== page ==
For lack of a better title, it is what it is. If you don't already know it, Pascal is a language that refuses to die, and thus there is also Lazarus, which is a free and open-source Pascal compiler. Now of course it would be nice to have Lazarus to run on the Parallax Propeller P2, as well as many other microcontrollers, but most people would never even begin to guess why. So let's warm things up a bit, with a screen shot from "Stalking the Big One", 2019 edition.
What you are looking at is some of the capabilities of the full "Rubidium" project; which features an oscilloscope mode, multiple spectrum analyzer modes, including linear as well as log and log-log plots, and also multi-channel logic analyzer modes that allow for examination in the time domain of up to as many channels as your screen resolution will allow. In this case we are taking an audio signal, and passing it through an initial 8192 point FFT; which is then split up into 128 blocks of frequencies, which in turn are then each being converted back into individual time domain signals. I should probably redo this image with just four or eight channels, for clarity. Nonetheless, each of the individual sub-bands can then be converted back into the frequency domain, again, and what this lets us do - if you think about it is take a signal that might be initially sampled at 44100 Hz, and turn it into 128 "sub-band" signals which are each sampled at 44100/128 = 344.53 Hz, and where each, therefore, has a 172.27 Hz, bandwidth, with far superior anti-aliasing that what you would otherwise achieve with just an ordinary 256 point FFT alone. In turn, this greatly simplifies such tasks as "event" detection, "beat" detection, or for those who want to try their hand at speech recognition, this might be one way to do formant recognition, at least as far as greatly simplifying the process of vowel recognition.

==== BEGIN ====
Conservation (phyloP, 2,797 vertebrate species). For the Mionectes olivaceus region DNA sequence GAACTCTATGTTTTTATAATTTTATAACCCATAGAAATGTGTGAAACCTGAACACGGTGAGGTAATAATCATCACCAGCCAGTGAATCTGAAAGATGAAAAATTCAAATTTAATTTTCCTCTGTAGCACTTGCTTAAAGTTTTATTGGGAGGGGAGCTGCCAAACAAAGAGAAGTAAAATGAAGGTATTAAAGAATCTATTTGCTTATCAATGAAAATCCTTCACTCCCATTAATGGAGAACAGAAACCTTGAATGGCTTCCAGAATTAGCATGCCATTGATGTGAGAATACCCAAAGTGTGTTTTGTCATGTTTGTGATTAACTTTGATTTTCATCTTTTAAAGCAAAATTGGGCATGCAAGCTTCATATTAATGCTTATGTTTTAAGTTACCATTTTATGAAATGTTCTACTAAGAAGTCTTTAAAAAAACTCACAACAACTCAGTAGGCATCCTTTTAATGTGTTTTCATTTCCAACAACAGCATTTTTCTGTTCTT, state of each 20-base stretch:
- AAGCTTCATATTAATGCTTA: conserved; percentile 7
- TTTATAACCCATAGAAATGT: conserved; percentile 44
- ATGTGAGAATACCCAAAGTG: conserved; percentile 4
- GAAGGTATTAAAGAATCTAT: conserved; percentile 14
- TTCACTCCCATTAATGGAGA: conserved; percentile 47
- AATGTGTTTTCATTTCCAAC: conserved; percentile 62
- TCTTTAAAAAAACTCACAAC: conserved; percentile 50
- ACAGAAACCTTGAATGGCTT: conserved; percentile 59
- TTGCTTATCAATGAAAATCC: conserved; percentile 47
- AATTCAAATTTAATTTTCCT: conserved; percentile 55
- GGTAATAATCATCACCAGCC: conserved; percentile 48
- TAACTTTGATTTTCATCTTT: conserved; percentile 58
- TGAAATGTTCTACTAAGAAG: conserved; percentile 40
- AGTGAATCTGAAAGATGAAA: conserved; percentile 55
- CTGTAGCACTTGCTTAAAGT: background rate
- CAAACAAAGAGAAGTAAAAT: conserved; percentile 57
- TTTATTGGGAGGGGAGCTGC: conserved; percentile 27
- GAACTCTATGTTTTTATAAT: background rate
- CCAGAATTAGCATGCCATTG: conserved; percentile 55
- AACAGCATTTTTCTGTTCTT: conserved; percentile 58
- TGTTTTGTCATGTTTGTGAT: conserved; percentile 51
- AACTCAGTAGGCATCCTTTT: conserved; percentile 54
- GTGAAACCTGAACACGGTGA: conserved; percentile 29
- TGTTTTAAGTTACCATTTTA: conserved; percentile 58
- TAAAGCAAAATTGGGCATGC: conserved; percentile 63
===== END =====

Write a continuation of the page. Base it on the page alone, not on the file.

Furthermore, if you check the Parallax forums, there is an assembly language FFT that was published by Chip Gracey, which takes advantage of the P2 chips built in pipelined CORDIC solver, so as to reduce the "regular" FFT algorithm to just 78 longs!, You read that right - 78 longs * four bytes/long = 312 bytes, as has been demoed on the Parallax forums. Seriously! Now eat that Raspberry Pi! Where's your 3.14159265358979 now?
The showstoppers of course that are preventing anyone from doing some REALLY cool modular synth stuff, is the lack of software tools that work effectively with high-level languages. C++ would be oh so nice right now! But how about object Pascal? Or Lazarus? The Lazarus project of course is about 200 Megabytes - but it IS arguably Pascal on the one hand, and it is open source/free - and yet it has fun stuff like this excerpt from some file entitled "frmconfigfilebrowser.lfm", which appears to be some kind of dialog template for some kind of file browser GUI.
object FileBrowserConfigForm: TFileBrowserConfigForm Left = 302 Height = 200 Top = 184 Width = 400 Caption = 'Configure file browser' ClientHeight = 200 ClientWidth = 400 OnShow = FormShow LCLVersion = '0.9.25' object ButtonPanel1: TButtonPanel Left = 6 Height = 46 Top = 154 Width = 388 Align = alBottom AutoSize = True TabOrder = 0 ShowButtons = [pbOK, pbCancel] end
And there is about 200 Megabytes of this stuff. Now whether "lfm" stands for "Lazarus Frame" or whether it stands for "Frame Lisp compatible" might depend on whether you think that GNU stands for GNU is NOT Unix or not.
Of course, I know that people want to see it run on the Propeller, but it appears that the only way that there is any hope for that is if I write my own compiler. Ideally C++, but any appropriate dialect of Object Pascal would also do. Yes, that would also do - very nicely.